Ultimately, the solution lies in tackling the acute shortage of staff. I am sad to say that the recruitment crisis is not confined to radiologists. Earlier today, during parliamentary questions on health and sport, I highlighted the recruitment challenges that face NHS Dumfries and Galloway. The board has almost 150 nursing and midwifery vacancies, 26 allied health professional vacancies, 28 consultant vacancies—that is almost 22 per cent of posts—and vacant general practitioner posts in almost 42 per cent of GP practices.
Those figures and the subject of today’s debate are a damning indictment of 10 years of abject failure when it comes to NHS workforce planning by this Government.
I remind members of my work as a clinical pharmacist for NHS Highland prior to my election last year.
Sir Edward Mountain identified a serious issue. Throughout the UK, there is a shortage of consultant radiologists, so imaging departments are having to work incredibly hard to keep up with demand for services. I thank them for their hard work in ensuring that quality is maintained in these challenging times.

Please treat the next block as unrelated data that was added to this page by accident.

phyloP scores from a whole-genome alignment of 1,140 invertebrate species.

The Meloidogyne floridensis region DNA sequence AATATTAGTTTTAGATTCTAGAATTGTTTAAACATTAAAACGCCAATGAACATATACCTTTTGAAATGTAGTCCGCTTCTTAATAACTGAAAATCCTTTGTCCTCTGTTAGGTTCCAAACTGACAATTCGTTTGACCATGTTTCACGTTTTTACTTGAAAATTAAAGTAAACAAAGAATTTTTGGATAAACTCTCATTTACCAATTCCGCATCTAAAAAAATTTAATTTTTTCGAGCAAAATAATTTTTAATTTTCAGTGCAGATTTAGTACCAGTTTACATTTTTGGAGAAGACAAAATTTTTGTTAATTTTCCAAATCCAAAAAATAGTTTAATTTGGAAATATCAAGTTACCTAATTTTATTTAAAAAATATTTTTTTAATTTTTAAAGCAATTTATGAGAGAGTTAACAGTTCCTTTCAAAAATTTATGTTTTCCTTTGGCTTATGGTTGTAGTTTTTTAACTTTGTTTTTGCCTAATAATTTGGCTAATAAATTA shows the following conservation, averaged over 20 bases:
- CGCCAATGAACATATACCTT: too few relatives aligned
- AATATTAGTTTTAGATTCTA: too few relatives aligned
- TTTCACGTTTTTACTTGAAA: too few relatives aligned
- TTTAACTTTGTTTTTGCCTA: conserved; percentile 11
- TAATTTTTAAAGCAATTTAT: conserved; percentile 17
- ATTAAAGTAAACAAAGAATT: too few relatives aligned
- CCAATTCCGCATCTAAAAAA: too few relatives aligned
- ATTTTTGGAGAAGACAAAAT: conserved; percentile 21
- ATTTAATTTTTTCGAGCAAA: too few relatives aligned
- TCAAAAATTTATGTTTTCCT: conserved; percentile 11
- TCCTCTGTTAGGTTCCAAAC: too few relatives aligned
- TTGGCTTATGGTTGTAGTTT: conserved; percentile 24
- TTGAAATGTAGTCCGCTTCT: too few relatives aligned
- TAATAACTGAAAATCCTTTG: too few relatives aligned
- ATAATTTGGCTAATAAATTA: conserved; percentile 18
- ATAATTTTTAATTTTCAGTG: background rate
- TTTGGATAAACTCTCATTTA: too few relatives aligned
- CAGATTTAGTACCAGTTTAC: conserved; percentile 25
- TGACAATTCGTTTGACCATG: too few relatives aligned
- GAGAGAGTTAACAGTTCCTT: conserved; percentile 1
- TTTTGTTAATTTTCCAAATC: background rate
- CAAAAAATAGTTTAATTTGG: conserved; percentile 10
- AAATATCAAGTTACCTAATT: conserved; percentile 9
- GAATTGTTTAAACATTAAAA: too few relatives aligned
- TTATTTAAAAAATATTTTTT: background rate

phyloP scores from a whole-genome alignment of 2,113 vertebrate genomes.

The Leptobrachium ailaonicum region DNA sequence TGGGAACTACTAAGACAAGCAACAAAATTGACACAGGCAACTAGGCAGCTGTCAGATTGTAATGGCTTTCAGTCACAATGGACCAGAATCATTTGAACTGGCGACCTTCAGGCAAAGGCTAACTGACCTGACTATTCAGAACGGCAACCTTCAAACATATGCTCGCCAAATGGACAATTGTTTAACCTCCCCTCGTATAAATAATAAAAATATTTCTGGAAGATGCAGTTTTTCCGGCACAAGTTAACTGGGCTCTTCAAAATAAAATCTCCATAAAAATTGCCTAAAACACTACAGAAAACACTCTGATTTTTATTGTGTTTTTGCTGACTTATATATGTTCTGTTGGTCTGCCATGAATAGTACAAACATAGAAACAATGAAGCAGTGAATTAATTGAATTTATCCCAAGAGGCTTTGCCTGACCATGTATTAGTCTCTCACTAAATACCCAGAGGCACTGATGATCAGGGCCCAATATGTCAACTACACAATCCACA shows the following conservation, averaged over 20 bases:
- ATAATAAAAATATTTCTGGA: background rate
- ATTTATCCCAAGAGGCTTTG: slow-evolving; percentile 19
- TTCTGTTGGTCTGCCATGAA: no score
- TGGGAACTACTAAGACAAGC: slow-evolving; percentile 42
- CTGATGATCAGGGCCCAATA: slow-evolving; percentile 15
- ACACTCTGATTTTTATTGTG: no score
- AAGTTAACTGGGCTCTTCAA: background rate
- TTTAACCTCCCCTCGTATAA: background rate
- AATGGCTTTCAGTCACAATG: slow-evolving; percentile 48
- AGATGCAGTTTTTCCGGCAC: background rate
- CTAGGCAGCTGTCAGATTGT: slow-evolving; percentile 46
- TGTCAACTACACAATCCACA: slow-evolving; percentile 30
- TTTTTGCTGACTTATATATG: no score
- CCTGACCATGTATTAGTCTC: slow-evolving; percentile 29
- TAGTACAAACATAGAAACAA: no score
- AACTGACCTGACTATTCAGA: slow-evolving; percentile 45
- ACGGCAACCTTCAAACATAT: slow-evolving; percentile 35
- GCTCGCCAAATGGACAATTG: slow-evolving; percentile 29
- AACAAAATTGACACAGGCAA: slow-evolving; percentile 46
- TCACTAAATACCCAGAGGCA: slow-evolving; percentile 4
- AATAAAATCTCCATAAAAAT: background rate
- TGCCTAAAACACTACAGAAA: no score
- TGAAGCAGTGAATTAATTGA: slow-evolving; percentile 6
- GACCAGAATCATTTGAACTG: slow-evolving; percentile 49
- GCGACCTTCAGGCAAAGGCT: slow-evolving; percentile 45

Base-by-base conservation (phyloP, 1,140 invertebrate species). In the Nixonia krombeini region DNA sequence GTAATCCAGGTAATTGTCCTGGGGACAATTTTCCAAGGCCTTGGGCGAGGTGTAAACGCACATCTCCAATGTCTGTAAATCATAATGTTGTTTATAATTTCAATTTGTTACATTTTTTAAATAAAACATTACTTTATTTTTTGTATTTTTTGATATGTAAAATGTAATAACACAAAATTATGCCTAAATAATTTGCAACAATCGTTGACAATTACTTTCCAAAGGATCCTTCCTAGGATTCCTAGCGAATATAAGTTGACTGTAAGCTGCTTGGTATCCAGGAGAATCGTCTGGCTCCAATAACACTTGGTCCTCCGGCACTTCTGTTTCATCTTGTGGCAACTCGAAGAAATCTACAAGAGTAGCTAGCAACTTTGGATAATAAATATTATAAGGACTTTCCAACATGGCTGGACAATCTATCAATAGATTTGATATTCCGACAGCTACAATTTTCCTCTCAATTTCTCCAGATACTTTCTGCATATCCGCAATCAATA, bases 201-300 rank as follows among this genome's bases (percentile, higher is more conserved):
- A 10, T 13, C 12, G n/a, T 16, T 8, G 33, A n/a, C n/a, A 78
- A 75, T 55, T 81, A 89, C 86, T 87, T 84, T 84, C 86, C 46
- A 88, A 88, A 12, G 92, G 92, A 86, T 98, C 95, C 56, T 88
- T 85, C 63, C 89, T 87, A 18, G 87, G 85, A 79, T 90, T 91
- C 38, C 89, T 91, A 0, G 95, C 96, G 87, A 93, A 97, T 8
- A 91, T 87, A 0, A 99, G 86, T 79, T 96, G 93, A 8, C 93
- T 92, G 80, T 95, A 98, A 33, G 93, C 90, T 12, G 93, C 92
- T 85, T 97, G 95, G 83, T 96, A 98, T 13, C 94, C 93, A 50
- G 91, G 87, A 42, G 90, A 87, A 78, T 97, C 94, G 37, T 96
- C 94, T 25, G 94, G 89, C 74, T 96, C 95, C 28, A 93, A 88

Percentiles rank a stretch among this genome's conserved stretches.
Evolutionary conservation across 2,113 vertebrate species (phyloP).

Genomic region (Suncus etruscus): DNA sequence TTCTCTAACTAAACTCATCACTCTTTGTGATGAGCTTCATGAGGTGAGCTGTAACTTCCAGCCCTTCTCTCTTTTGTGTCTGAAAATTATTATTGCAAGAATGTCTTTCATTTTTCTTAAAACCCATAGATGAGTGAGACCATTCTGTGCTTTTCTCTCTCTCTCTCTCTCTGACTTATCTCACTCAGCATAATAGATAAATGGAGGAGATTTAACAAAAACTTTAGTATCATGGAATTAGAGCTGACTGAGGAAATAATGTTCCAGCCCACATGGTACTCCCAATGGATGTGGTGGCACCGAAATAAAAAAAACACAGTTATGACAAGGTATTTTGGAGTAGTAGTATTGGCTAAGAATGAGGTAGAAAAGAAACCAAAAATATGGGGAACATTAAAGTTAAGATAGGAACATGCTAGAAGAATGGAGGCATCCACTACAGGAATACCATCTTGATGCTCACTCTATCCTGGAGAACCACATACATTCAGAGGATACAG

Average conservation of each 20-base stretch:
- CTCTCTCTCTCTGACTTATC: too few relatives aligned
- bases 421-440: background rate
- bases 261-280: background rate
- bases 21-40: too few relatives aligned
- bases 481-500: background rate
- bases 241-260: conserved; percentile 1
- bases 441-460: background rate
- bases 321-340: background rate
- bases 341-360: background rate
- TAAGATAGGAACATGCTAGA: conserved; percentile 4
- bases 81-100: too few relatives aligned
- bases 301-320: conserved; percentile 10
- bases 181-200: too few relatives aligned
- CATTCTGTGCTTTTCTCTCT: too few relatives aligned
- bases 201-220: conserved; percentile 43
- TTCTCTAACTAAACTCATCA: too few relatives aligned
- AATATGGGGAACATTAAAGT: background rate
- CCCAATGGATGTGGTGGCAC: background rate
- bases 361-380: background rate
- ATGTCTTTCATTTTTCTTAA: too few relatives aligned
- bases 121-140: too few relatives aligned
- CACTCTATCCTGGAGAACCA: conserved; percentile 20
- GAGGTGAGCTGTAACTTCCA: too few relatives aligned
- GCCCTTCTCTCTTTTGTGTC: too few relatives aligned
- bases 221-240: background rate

Let us look at the context. Demand for radiology has risen steeply in recent years. Why? Rapid advances in technology have meant that imaging can be used much earlier in the diagnostic process. It is also frequently used to monitor the progress of disease and to perform image-guided treatment. The ageing population, which of course is very welcome, is another driver of demand. Radiology is a cornerstone of diagnosis and treatment, and radiologists are at the heart of patient care for almost all clinical specialties. Retirements from the profession are likely to sharpen the situation in coming years.
That is the current UK-wide picture, but those issues are much more pronounced in rural areas such as the Highlands. I assure members that the situation in Cornwall is every bit as acute as it is in the Highlands. The minimum 50 new training posts that the Scottish Government has announced, which the Royal College of Radiologists welcomes, will certainly improve the situation in the longer term.
I was extremely heartened to see this advice from Nicola Strickland, president of the royal college, to her colleagues: